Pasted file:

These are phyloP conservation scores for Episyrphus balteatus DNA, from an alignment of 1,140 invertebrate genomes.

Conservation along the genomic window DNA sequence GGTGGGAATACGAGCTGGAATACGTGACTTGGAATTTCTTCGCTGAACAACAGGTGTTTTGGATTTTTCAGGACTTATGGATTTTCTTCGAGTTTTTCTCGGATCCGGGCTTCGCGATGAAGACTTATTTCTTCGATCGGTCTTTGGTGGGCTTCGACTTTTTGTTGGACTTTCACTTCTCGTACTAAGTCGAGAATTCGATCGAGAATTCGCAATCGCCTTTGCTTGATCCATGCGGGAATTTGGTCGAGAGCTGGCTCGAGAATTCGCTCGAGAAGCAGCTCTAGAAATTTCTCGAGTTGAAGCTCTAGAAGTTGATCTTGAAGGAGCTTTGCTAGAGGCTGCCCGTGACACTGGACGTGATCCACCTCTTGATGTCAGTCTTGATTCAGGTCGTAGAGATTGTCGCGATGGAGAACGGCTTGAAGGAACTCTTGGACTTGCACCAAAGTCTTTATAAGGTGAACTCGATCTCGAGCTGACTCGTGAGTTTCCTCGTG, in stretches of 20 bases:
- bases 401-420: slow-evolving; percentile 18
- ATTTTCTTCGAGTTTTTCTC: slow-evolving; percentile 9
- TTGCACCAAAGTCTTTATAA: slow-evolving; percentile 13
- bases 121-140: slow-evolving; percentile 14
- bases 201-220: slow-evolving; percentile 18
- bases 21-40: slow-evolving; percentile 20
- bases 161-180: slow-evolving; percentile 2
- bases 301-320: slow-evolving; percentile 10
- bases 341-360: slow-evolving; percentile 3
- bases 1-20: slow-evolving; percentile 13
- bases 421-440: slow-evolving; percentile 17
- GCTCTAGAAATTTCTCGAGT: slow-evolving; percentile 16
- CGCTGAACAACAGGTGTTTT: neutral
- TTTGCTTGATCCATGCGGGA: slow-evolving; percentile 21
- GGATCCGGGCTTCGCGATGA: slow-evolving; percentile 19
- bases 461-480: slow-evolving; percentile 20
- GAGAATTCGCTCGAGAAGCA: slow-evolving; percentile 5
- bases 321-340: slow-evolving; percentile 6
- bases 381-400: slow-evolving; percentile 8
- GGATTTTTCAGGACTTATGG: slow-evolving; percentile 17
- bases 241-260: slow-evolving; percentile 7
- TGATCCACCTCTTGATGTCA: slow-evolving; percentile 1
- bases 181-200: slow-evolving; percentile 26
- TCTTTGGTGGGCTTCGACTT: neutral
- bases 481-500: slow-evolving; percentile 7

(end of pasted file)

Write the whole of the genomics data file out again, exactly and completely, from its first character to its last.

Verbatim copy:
These are phyloP conservation scores for Episyrphus balteatus DNA, from an alignment of 1,140 invertebrate genomes.

Conservation along the genomic window DNA sequence GGTGGGAATACGAGCTGGAATACGTGACTTGGAATTTCTTCGCTGAACAACAGGTGTTTTGGATTTTTCAGGACTTATGGATTTTCTTCGAGTTTTTCTCGGATCCGGGCTTCGCGATGAAGACTTATTTCTTCGATCGGTCTTTGGTGGGCTTCGACTTTTTGTTGGACTTTCACTTCTCGTACTAAGTCGAGAATTCGATCGAGAATTCGCAATCGCCTTTGCTTGATCCATGCGGGAATTTGGTCGAGAGCTGGCTCGAGAATTCGCTCGAGAAGCAGCTCTAGAAATTTCTCGAGTTGAAGCTCTAGAAGTTGATCTTGAAGGAGCTTTGCTAGAGGCTGCCCGTGACACTGGACGTGATCCACCTCTTGATGTCAGTCTTGATTCAGGTCGTAGAGATTGTCGCGATGGAGAACGGCTTGAAGGAACTCTTGGACTTGCACCAAAGTCTTTATAAGGTGAACTCGATCTCGAGCTGACTCGTGAGTTTCCTCGTG, in stretches of 20 bases:
- bases 401-420: slow-evolving; percentile 18
- ATTTTCTTCGAGTTTTTCTC: slow-evolving; percentile 9
- TTGCACCAAAGTCTTTATAA: slow-evolving; percentile 13
- bases 121-140: slow-evolving; percentile 14
- bases 201-220: slow-evolving; percentile 18
- bases 21-40: slow-evolving; percentile 20
- bases 161-180: slow-evolving; percentile 2
- bases 301-320: slow-evolving; percentile 10
- bases 341-360: slow-evolving; percentile 3
- bases 1-20: slow-evolving; percentile 13
- bases 421-440: slow-evolving; percentile 17
- GCTCTAGAAATTTCTCGAGT: slow-evolving; percentile 16
- CGCTGAACAACAGGTGTTTT: neutral
- TTTGCTTGATCCATGCGGGA: slow-evolving; percentile 21
- GGATCCGGGCTTCGCGATGA: slow-evolving; percentile 19
- bases 461-480: slow-evolving; percentile 20
- GAGAATTCGCTCGAGAAGCA: slow-evolving; percentile 5
- bases 321-340: slow-evolving; percentile 6
- bases 381-400: slow-evolving; percentile 8
- GGATTTTTCAGGACTTATGG: slow-evolving; percentile 17
- bases 241-260: slow-evolving; percentile 7
- TGATCCACCTCTTGATGTCA: slow-evolving; percentile 1
- bases 181-200: slow-evolving; percentile 26
- TCTTTGGTGGGCTTCGACTT: neutral
- bases 481-500: slow-evolving; percentile 7